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Yellow Coat – New Look 6832

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I’m so glad it’s done!!!

In the past I haven’t had the time to devote to one garment like I could with this one. I have extricated myself from many of my husband’s companies and now for the first time since I bought The Stitchery in 2005 I am not acting as an Administrator or Business Manager. I am a simple sewist, sewing as the orders come in or sewing for just me. I wish I had the energy to sew for the public but I’m not recovered enough from cancer yet.

Sorry for the grim look on my face! I am not an axe murderer and my best friend did not just pass away…I made a mistake of staying up all night stitching (explanation below) and haven’t recovered yet! I did lots of hand stitching on this coat to turn it into the garment I intended.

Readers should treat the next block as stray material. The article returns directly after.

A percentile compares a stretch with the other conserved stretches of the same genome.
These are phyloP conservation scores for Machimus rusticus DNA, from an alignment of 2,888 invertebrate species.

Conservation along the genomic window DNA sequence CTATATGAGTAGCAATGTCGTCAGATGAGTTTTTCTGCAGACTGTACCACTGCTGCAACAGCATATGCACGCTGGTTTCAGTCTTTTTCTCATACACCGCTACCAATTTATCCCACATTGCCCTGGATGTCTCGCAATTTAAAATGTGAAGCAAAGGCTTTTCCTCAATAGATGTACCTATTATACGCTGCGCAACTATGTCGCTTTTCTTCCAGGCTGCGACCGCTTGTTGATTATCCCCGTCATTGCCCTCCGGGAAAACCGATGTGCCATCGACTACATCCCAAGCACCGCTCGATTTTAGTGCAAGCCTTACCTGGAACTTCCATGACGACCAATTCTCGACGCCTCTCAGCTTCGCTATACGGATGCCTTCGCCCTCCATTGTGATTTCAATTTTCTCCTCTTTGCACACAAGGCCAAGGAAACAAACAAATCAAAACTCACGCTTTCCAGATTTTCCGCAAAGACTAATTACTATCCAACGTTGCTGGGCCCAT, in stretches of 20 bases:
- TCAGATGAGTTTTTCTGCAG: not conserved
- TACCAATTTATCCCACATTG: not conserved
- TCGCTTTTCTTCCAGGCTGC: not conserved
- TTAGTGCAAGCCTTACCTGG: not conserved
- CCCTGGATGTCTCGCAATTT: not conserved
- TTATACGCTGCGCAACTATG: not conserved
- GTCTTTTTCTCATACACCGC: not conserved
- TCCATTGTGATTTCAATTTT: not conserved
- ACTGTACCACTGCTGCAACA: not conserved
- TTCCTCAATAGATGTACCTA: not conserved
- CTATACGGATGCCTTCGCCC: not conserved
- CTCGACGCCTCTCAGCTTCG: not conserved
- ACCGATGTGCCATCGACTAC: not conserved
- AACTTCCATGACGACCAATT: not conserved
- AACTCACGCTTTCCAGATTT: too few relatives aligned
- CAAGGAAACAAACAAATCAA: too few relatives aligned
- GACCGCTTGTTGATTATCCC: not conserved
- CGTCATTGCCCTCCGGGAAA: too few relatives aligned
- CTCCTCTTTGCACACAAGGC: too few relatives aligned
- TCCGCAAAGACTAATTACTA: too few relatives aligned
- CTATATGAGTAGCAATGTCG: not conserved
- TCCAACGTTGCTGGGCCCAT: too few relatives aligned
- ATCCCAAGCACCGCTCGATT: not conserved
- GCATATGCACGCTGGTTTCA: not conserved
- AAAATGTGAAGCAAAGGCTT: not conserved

It feels wonderful, sitting just right on the shoulders, and lightweight enough to wear during slightly chilly Southern summer nights.
Hemmed

Els (of The Sewing Divas) suggested piping around the yoke and she was right, it adds just the perfect touch to define the yoke shape. I’m so glad I had the brilliant yellow silk twill from Nancy Erickson to make the buttons and piping.

Close

I used a new-to-me button covering kit

ButtonMaker

and then became concerned that the buttons were not as deep a yellow as the piping so I backed the bottom button with white lining

Obsession

but found that it didn’t make enough difference to warrant redoing the buttons all together. I got quite caught up in obsessing. I really didn’t know how much of a perfectionist I am until I did this coat and watched the days go by with tests and redos….hopefully I’m not dangerous……..:)